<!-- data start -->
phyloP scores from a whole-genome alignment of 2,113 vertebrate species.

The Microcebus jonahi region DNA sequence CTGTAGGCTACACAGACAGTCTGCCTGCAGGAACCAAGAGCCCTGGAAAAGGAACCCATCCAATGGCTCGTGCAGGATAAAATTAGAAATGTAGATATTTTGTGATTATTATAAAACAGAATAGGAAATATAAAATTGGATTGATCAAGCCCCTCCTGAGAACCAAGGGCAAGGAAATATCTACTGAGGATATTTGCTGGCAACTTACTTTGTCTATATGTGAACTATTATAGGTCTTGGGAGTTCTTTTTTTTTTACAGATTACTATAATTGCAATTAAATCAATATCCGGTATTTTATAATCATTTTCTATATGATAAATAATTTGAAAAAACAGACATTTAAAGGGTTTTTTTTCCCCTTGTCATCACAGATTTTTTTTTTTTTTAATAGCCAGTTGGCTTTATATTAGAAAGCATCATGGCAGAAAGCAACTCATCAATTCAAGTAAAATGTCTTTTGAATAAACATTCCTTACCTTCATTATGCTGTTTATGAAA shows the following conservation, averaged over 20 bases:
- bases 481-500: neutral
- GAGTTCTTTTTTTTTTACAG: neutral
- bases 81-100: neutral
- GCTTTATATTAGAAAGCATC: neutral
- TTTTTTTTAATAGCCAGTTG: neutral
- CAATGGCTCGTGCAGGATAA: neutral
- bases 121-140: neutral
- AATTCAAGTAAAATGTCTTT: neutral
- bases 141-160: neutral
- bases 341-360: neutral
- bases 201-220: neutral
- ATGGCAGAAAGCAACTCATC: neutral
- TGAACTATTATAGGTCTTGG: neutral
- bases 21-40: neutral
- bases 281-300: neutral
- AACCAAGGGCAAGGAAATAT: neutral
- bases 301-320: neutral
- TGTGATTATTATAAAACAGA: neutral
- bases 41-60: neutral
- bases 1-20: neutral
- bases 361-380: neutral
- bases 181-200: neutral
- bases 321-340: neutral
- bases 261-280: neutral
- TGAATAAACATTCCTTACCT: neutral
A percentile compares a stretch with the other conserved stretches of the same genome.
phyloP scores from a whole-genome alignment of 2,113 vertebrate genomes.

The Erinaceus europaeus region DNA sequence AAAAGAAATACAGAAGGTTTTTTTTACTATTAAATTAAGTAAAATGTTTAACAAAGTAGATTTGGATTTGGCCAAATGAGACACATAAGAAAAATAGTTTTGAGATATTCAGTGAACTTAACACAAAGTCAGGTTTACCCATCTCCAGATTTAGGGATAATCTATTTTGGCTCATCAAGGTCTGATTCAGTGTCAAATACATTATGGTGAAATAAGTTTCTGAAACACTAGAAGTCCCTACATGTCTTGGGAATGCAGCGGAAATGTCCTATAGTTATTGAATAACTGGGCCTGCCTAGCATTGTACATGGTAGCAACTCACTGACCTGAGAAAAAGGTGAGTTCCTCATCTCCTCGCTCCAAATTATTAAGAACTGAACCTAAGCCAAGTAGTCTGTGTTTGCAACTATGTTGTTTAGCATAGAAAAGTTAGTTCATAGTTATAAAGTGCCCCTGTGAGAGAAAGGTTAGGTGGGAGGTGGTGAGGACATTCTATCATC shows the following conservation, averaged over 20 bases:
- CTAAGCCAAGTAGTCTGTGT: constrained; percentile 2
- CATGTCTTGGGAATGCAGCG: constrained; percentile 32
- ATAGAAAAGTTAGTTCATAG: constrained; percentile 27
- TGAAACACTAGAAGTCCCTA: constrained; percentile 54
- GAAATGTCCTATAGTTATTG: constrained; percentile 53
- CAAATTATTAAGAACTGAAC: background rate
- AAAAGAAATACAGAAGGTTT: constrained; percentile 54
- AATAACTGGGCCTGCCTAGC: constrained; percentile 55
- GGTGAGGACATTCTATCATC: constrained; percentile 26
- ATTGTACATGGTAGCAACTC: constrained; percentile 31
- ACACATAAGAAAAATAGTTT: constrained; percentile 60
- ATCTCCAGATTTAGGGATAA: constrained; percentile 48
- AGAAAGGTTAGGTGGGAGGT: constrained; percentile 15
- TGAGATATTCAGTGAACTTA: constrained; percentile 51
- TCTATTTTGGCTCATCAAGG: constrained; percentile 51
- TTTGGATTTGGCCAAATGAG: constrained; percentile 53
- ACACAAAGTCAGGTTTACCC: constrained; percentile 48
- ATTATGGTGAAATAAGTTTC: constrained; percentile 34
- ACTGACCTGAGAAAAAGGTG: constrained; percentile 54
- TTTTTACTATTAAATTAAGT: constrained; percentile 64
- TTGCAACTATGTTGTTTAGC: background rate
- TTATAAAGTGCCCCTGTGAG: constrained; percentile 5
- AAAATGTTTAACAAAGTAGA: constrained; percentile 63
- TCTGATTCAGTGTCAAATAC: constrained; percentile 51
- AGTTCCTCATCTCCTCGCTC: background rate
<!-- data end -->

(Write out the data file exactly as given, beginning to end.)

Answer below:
phyloP scores from a whole-genome alignment of 2,113 vertebrate species.

The Microcebus jonahi region DNA sequence CTGTAGGCTACACAGACAGTCTGCCTGCAGGAACCAAGAGCCCTGGAAAAGGAACCCATCCAATGGCTCGTGCAGGATAAAATTAGAAATGTAGATATTTTGTGATTATTATAAAACAGAATAGGAAATATAAAATTGGATTGATCAAGCCCCTCCTGAGAACCAAGGGCAAGGAAATATCTACTGAGGATATTTGCTGGCAACTTACTTTGTCTATATGTGAACTATTATAGGTCTTGGGAGTTCTTTTTTTTTTACAGATTACTATAATTGCAATTAAATCAATATCCGGTATTTTATAATCATTTTCTATATGATAAATAATTTGAAAAAACAGACATTTAAAGGGTTTTTTTTCCCCTTGTCATCACAGATTTTTTTTTTTTTTAATAGCCAGTTGGCTTTATATTAGAAAGCATCATGGCAGAAAGCAACTCATCAATTCAAGTAAAATGTCTTTTGAATAAACATTCCTTACCTTCATTATGCTGTTTATGAAA shows the following conservation, averaged over 20 bases:
- bases 481-500: neutral
- GAGTTCTTTTTTTTTTACAG: neutral
- bases 81-100: neutral
- GCTTTATATTAGAAAGCATC: neutral
- TTTTTTTTAATAGCCAGTTG: neutral
- CAATGGCTCGTGCAGGATAA: neutral
- bases 121-140: neutral
- AATTCAAGTAAAATGTCTTT: neutral
- bases 141-160: neutral
- bases 341-360: neutral
- bases 201-220: neutral
- ATGGCAGAAAGCAACTCATC: neutral
- TGAACTATTATAGGTCTTGG: neutral
- bases 21-40: neutral
- bases 281-300: neutral
- AACCAAGGGCAAGGAAATAT: neutral
- bases 301-320: neutral
- TGTGATTATTATAAAACAGA: neutral
- bases 41-60: neutral
- bases 1-20: neutral
- bases 361-380: neutral
- bases 181-200: neutral
- bases 321-340: neutral
- bases 261-280: neutral
- TGAATAAACATTCCTTACCT: neutral
A percentile compares a stretch with the other conserved stretches of the same genome.
phyloP scores from a whole-genome alignment of 2,113 vertebrate genomes.

The Erinaceus europaeus region DNA sequence AAAAGAAATACAGAAGGTTTTTTTTACTATTAAATTAAGTAAAATGTTTAACAAAGTAGATTTGGATTTGGCCAAATGAGACACATAAGAAAAATAGTTTTGAGATATTCAGTGAACTTAACACAAAGTCAGGTTTACCCATCTCCAGATTTAGGGATAATCTATTTTGGCTCATCAAGGTCTGATTCAGTGTCAAATACATTATGGTGAAATAAGTTTCTGAAACACTAGAAGTCCCTACATGTCTTGGGAATGCAGCGGAAATGTCCTATAGTTATTGAATAACTGGGCCTGCCTAGCATTGTACATGGTAGCAACTCACTGACCTGAGAAAAAGGTGAGTTCCTCATCTCCTCGCTCCAAATTATTAAGAACTGAACCTAAGCCAAGTAGTCTGTGTTTGCAACTATGTTGTTTAGCATAGAAAAGTTAGTTCATAGTTATAAAGTGCCCCTGTGAGAGAAAGGTTAGGTGGGAGGTGGTGAGGACATTCTATCATC shows the following conservation, averaged over 20 bases:
- CTAAGCCAAGTAGTCTGTGT: constrained; percentile 2
- CATGTCTTGGGAATGCAGCG: constrained; percentile 32
- ATAGAAAAGTTAGTTCATAG: constrained; percentile 27
- TGAAACACTAGAAGTCCCTA: constrained; percentile 54
- GAAATGTCCTATAGTTATTG: constrained; percentile 53
- CAAATTATTAAGAACTGAAC: background rate
- AAAAGAAATACAGAAGGTTT: constrained; percentile 54
- AATAACTGGGCCTGCCTAGC: constrained; percentile 55
- GGTGAGGACATTCTATCATC: constrained; percentile 26
- ATTGTACATGGTAGCAACTC: constrained; percentile 31
- ACACATAAGAAAAATAGTTT: constrained; percentile 60
- ATCTCCAGATTTAGGGATAA: constrained; percentile 48
- AGAAAGGTTAGGTGGGAGGT: constrained; percentile 15
- TGAGATATTCAGTGAACTTA: constrained; percentile 51
- TCTATTTTGGCTCATCAAGG: constrained; percentile 51
- TTTGGATTTGGCCAAATGAG: constrained; percentile 53
- ACACAAAGTCAGGTTTACCC: constrained; percentile 48
- ATTATGGTGAAATAAGTTTC: constrained; percentile 34
- ACTGACCTGAGAAAAAGGTG: constrained; percentile 54
- TTTTTACTATTAAATTAAGT: constrained; percentile 64
- TTGCAACTATGTTGTTTAGC: background rate
- TTATAAAGTGCCCCTGTGAG: constrained; percentile 5
- AAAATGTTTAACAAAGTAGA: constrained; percentile 63
- TCTGATTCAGTGTCAAATAC: constrained; percentile 51
- AGTTCCTCATCTCCTCGCTC: background rate